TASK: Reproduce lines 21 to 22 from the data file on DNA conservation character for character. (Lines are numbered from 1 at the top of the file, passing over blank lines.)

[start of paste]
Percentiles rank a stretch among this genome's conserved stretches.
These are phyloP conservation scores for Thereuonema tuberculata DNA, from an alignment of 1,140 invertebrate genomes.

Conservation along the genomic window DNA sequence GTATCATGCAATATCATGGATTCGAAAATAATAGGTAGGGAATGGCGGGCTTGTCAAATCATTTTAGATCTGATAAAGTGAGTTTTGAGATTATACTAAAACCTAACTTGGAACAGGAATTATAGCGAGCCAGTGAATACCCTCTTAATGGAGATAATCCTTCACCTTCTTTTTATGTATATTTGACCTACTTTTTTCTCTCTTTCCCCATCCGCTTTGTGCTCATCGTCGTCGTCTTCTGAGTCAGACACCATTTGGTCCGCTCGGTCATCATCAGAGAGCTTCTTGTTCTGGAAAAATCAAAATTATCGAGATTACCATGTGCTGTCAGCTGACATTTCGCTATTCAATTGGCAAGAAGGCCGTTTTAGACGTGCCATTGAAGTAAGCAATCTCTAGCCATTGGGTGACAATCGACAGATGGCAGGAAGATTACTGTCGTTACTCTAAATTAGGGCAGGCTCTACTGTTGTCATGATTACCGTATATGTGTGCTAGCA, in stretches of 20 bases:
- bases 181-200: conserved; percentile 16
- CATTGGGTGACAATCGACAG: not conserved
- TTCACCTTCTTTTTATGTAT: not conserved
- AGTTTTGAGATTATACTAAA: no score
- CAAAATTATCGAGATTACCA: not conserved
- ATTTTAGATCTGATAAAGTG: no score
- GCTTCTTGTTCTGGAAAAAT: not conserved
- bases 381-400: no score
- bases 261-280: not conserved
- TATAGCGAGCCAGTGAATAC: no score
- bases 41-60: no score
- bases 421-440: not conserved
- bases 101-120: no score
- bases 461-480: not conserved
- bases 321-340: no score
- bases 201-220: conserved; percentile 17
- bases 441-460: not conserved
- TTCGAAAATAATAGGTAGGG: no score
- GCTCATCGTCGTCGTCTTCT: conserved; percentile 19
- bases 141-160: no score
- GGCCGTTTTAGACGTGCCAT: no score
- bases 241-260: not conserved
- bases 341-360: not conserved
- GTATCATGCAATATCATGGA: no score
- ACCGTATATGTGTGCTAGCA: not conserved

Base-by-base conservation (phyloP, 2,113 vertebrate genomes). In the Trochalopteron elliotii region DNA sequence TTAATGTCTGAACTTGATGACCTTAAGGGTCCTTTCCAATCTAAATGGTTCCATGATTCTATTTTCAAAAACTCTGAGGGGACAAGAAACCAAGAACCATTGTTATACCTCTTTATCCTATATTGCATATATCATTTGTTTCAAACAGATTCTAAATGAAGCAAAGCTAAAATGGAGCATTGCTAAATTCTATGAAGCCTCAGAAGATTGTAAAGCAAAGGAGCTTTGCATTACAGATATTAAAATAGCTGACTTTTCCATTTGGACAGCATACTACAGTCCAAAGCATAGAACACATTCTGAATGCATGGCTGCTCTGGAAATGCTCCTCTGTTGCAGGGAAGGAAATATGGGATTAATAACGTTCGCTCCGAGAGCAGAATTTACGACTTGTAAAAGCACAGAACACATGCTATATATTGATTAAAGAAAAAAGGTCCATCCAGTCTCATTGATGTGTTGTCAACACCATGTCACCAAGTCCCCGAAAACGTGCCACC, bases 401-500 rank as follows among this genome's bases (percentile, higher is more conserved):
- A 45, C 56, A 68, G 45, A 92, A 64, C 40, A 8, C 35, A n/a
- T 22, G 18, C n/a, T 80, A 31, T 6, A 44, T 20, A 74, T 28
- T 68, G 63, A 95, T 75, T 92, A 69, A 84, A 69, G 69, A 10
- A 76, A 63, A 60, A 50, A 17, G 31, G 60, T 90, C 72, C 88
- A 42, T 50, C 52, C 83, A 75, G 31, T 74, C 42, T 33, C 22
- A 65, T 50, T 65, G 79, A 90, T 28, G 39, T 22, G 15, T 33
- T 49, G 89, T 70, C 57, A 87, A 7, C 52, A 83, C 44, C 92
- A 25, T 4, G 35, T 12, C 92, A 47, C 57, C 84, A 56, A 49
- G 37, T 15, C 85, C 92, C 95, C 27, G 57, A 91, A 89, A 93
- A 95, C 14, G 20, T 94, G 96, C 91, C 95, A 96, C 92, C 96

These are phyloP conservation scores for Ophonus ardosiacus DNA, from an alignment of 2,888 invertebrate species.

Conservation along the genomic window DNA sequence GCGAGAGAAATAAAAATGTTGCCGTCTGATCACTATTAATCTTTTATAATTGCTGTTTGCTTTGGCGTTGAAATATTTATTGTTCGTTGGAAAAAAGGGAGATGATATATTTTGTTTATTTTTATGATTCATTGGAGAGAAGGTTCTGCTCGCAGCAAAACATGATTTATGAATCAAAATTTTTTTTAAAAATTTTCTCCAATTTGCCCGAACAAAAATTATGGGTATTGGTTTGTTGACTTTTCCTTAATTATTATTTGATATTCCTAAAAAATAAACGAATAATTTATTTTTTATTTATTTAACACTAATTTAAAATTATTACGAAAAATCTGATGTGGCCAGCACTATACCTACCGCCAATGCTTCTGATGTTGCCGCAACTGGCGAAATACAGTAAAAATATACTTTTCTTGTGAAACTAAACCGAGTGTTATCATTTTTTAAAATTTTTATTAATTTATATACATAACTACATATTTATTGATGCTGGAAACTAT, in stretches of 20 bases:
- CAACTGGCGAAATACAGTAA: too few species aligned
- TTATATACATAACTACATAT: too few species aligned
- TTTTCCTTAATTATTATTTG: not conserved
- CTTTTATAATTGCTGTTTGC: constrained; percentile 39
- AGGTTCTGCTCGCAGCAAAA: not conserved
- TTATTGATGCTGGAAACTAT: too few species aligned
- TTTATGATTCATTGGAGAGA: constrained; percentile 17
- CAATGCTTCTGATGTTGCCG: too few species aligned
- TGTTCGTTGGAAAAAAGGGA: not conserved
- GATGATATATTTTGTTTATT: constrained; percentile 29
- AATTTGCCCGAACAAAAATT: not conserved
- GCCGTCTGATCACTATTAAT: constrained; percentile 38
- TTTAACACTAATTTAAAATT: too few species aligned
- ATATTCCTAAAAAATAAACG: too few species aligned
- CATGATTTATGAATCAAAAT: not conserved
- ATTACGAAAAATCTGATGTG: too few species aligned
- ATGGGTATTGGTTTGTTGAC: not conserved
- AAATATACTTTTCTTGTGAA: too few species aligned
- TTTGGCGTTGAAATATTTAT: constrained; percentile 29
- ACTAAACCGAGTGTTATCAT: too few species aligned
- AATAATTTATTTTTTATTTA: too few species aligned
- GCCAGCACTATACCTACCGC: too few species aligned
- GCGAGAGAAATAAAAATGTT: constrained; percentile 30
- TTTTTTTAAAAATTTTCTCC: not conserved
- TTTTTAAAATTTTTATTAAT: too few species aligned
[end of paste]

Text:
- TTCGAAAATAATAGGTAGGG: no score
- GCTCATCGTCGTCGTCTTCT: conserved; percentile 19